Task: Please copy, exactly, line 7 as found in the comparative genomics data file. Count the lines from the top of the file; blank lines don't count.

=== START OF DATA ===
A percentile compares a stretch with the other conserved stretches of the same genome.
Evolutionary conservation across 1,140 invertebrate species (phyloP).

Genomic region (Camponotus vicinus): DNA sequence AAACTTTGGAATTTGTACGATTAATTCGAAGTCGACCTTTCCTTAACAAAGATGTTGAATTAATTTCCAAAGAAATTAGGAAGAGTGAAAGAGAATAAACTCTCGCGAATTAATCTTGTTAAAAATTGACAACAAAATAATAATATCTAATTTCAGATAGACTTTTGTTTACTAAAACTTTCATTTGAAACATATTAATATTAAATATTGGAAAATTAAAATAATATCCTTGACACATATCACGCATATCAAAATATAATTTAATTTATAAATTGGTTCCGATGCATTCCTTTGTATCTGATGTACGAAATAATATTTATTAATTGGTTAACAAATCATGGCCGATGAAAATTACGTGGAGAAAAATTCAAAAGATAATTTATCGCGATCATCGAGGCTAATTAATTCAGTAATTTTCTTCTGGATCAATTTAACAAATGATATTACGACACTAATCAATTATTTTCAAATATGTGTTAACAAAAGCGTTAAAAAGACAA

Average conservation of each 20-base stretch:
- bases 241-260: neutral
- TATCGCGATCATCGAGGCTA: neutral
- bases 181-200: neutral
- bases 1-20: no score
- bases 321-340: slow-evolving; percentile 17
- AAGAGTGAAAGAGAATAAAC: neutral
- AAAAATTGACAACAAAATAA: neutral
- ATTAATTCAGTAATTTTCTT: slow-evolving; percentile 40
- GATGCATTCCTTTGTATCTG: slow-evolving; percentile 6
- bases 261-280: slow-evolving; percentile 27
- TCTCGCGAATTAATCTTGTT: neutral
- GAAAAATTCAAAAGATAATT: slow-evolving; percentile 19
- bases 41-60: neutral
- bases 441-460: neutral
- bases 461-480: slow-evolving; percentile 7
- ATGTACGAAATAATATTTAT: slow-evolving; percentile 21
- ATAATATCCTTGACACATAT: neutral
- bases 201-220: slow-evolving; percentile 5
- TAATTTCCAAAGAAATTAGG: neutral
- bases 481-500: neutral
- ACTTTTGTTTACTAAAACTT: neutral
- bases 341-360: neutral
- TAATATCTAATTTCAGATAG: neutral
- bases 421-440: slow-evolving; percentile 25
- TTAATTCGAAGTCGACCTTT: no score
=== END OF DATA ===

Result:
- bases 181-200: neutral